A few years ago I was approached by a parent of a student that I had once taught. The problem was this. Her son, now in his twenties wanted to harm himself. Life was meaningless to her son – because he had failed to achieve one of his goals; he had not been recruited by an AFL side to play football. He was healthy, intelligent, had a loving family, a loyal girlfriend, and a good job. But all this was not enough. It was because he had not been offered a contract to play at the national level, that he was now seriously prepared to give up on life.

So now let us make a comparison. A boy is born in 1927 in Eastern Poland. He is very bright at school, and has a goal of studying medicine. But at the age of 13, World War II breaks out, and soon after his father is sent to a concentration camp. The boy becomes the bread-winner of the family, and after school hours works shovelling coal; and selling newspapers and cigarettes on a street corner, so as to provide for his mother and sisters. He is beaten regularly. One day German soldiers come into his class; and at gun-point they take all the Jewish boys out. Although he is not Jewish he follows his friends out. Lining the boys up against the wall, one of the adults cries out that there is a Christian boy among the group. The German soldier orders all the boys to pull their trousers and underwear down. Our subject is then dragged out of the line, given a smack over the head, and a warning as to make a better choice of friends in the future. His young Jewish friends are taken away. Our boy survives the war. He later comes to Australia as a Displaced Person, and works on the Birdsville Track, and then later on the Queensland Sugar Cane Fields. His back and shoulders become scarred from hard physical labour. He marries, has children, and although he never becomes a physician, he becomes a nursing sister, then a social worker, and then a welfare officer. He serves in the Australian Army, and volunteers for the Vietnam War. When I asked this man, had he ever thought about taking his life, he simply replied that he was too busy trying to survive to worry about such ‘bullshit’.

Two young men grow up, one sees the world collapse in a pyre around him – the other has all his needs provided for him and wants for nothing; yet the former strives to live, and the latter longs to die – over a game.

The English novelist Graham Greene, puts into the mouth of Harry Lime, the infamous character of The Third Man, (for the film version of his novel), the following words: “In Italy for thirty years under the Borgias they had warfare, terror, murder, bloodshed—but they produced Michelangelo, Leonardo da Vinci, and the Renaissance. In Switzerland they had brotherly love, 500 years of democracy and peace, and what did that produce? The cuckoo clock.” Although rich in sardonic humour, there in fact may be more truth in Greene’s comment than most people allow. Perhaps too easy a life, gives the individual little or no resilience, when a curve ball is thrown at them; for they cannot reframe by rationalizing this experience against any other personal hardship.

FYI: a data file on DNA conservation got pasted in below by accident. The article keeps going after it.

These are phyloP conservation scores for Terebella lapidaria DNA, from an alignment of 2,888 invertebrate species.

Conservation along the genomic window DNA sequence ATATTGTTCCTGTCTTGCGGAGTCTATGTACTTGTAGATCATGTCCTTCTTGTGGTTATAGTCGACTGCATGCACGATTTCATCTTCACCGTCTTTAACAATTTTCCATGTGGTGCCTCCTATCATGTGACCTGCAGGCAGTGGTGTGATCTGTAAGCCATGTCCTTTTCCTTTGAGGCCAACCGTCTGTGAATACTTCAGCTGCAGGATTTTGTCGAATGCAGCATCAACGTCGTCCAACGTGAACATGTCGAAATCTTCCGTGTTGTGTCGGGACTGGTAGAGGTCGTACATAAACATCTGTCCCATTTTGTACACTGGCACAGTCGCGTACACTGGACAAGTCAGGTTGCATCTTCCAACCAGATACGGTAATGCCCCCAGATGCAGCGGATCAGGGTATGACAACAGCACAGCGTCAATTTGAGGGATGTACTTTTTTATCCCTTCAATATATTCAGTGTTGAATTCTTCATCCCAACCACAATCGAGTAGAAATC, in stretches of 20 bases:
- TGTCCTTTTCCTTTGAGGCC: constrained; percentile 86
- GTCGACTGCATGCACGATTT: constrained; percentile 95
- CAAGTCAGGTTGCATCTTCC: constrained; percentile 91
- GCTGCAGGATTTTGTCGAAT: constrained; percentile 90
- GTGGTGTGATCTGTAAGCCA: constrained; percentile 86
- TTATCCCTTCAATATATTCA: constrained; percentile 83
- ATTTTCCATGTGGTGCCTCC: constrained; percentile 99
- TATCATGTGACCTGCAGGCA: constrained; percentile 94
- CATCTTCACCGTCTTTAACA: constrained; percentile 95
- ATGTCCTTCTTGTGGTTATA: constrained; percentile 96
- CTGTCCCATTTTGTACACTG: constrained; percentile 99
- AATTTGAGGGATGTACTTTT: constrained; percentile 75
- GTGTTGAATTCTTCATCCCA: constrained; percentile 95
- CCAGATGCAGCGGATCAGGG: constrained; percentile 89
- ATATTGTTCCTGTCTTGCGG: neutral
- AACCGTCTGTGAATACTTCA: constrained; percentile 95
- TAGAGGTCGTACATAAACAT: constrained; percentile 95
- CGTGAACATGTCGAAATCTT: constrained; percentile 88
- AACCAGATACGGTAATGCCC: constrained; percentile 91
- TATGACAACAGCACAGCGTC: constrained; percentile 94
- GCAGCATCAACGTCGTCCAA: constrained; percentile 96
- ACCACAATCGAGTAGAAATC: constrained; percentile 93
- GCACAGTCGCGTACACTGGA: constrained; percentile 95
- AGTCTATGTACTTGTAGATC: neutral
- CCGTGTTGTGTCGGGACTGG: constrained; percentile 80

In an article for The Huffington Post (Are We Raising a Generation of Helpless Kids, 13th of February, 2102), Mickey Goodman writes that in trying to give Generation Y a better start to life than the previous generations had, we may have created an Achilles Heal. Goodman writes, quoting Tim Elmore, a youth leader: “We’ve told our kids to dream big – and now any small act seems insignificant. In the great scheme of things, kids can’t instantly change the world. They have to take small, first steps – which seem like no progress at all to them. Nothing short of instant fame is good enough. “It’s time we tell them that doing great things starts with accomplishing small goals,” he [Elmore] says. We’ve told our kids that they are special – for no reason, even though they didn’t display excellent character or skill, and now they demand special treatment. The problem is that kids assumed they didn’t have to do anything special in order to be special. We gave our kids every comfort – and now they can’t delay gratification. And we heard the message loud and clear. We, too, pace in front of the microwave, become angry when things don’t go our way at work, rage at traffic. “Now it’s time to relay the importance of waiting for the things we want, deferring to the wishes of others and surrendering personal desires in the pursuit of something bigger than ‘me,'” Elmore says. We made our kid’s happiness a central goal – and now it’s difficult for them to generate happiness — the by-product of living a meaningful life. “It’s time we tell them that our goal is to enable them to discover their gifts, passions and purposes in life so they can help others. Happiness comes as a result.”

By Dr. Andrew Thomas Kania